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BMCC Leadership Fellows Taking on Problem Statements

March 3, 2015

The 2015 Borough of Manhattan Community College Leadership Fellows cohort took on its second problem statement this past January. The group was asked to come up with solutions on campus that might foster stronger engagement among the BMCC student population. Students who are more engaged in campus activities have been shown to have higher overall retention levels.

This was the latest challenge handed to the group of 15 mid-level BMCC staff members. It is one of three challenges the group will face in the yearlong multi-faceted BMCC Leadership Fellows session.

The Fellows program starts with an intensive boot camp that lasts for a week followed by a series of targeted workshops sprinkled throughout the spring semester.

 Program nuts & bolts

While a wave of baby boomer senior staff exits are expected to bring structural changes in departments across the BMCC campus, the core of the school’s mission remains the same, teaching and learning. The program takes participants who work in a variety of departments, and through exercises and challenges, helps them recognize their own leadership potential within the institution.

The leadership program culminates with the group making formal presentations to the Cabinet in September, when they'll identify and present new strategies and potential recommendations to their assigned problem statements. The Cabinet then weighs those recommendations and will incorporate some of the proposed reforms into the college’s strategic plan.

Unique to BMCC

BMCC Dean of Development John Montanez says the BMCC program is unique among the greater higher education community because a portion of the fellow’s recommendation actually gets embedded in the strategic planning at the college. He also said the program’s participants went through a very selective process.

“In other words, people didn’t volunteer to join the program, it was not an open search, this was done by invitation,” said Montanez

This latest group was selected from a pool of 260 applicants who were eventually selected by the school’s executive cabinet. According to Dean Montanez, the group is highly intelligent in terms of academic achievement, but they also bring a level of maturity and humility that is unique among their peers.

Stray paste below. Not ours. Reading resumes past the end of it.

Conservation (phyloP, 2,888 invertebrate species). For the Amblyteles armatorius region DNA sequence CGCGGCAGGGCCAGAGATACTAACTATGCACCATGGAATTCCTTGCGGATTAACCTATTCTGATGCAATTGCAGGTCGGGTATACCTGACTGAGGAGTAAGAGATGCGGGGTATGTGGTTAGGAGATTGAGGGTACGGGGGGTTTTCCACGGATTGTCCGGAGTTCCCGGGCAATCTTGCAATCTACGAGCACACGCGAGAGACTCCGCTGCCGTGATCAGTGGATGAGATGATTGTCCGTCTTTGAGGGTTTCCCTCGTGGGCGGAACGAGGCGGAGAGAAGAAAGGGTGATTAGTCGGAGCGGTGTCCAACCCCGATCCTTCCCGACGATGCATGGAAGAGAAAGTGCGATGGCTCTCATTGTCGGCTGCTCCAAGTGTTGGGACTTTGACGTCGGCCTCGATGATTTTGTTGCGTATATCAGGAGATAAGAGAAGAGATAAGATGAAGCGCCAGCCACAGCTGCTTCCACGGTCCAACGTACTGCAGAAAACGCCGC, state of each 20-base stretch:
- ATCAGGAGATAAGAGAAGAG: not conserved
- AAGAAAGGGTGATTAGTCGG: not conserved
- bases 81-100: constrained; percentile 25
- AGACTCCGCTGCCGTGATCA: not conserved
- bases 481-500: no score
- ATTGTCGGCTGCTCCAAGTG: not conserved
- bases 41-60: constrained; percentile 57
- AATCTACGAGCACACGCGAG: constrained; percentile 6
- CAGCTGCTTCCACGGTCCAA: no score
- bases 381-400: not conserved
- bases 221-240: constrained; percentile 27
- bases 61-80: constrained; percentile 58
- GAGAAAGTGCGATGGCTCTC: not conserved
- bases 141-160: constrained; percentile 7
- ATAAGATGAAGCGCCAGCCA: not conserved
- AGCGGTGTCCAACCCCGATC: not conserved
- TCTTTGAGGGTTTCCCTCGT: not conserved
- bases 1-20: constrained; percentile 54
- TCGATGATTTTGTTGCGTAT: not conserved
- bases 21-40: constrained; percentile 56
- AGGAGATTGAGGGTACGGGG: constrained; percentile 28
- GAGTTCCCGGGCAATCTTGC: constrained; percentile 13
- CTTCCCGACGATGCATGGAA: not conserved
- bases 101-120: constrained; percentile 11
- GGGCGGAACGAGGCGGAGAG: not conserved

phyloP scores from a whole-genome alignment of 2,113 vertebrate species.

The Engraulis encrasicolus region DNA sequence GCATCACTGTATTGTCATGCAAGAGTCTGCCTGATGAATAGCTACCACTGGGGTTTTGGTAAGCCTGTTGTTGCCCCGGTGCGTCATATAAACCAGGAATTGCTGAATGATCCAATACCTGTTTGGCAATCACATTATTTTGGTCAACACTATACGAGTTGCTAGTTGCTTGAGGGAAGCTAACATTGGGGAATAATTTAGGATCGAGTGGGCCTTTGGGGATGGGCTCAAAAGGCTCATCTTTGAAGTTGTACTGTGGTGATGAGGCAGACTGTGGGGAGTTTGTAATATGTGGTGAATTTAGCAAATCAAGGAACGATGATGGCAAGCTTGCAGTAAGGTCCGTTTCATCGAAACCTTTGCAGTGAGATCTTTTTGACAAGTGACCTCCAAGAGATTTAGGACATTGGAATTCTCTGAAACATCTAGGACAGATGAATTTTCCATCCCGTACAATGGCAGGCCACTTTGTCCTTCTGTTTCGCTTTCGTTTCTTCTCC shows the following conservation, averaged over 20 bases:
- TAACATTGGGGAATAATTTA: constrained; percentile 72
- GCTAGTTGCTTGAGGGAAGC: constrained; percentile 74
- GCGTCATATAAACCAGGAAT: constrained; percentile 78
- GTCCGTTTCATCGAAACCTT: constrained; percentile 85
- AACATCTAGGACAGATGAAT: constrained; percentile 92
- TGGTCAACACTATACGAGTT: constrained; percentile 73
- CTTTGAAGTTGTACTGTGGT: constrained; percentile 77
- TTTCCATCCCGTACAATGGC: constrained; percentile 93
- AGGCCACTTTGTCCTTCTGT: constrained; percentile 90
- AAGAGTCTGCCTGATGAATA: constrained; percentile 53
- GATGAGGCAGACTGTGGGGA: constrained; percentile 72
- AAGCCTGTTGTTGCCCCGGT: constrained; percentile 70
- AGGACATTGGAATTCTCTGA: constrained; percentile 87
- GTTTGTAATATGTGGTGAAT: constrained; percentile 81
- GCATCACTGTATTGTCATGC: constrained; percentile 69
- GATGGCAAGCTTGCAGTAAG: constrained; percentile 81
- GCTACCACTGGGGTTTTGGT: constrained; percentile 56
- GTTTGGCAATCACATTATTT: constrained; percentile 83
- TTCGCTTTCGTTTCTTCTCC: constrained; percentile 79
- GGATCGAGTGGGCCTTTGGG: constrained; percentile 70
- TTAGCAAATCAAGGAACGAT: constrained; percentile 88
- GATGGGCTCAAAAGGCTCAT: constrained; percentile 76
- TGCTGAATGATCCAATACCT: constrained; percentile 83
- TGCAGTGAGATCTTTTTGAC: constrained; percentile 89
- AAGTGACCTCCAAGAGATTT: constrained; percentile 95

Thinking Globally

“One of the things the president and Cabinet made clear to those selected was that this is leadership training. It is about getting them to think globally, and understanding that what they do within their respective department, impacts the many moving parts in the college’s mission,” said Montanez.

As fellow Annete Bhatia, a grant writer at BMCC’s Office of Grants and Research Administration said, college leaders and senior administrators should think globally since everything they do impacts a greater global community.

“I think there are a lot of changes happening internationally that affect us here at BMCC. Having a large international population on campus, by its very nature, brings a whole different perspective to our classroom environments,” said Bhatia.

A BMCC succession plan?

BMCC E-Learning Center Instructional Designer Ruru Rusmin said the Fellows program showed her the college is serious about its succession planning. She said she appreciates the program’s recognition of staff member contributions to the bigger goals of the college both now and in the future.

“If we as a cohort become the leaders at BMCC in five to ten years, we will have established good working relationships with each other through programs such as this one,” Rusmin explained.

But she said it’s important for the cohort to agree on its mission, and how we can be more effective in delivering the results.

Working outside one’s own sandbox

According to Fellow Deborah Harte, the school’s Student Life Manager for Single Stop, the experience is giving her the chance to not only enhance her knowledge about BMCC, but also insight into the thinking of senior managers across the campus.

“The value so far is beyond my expectations. It’s a chance for us all to be introspective and recognize that we can bring value to the institution as a whole,” said Harte.

She said in an organization as vast as a college campus, staff members have a tendency to work in silos.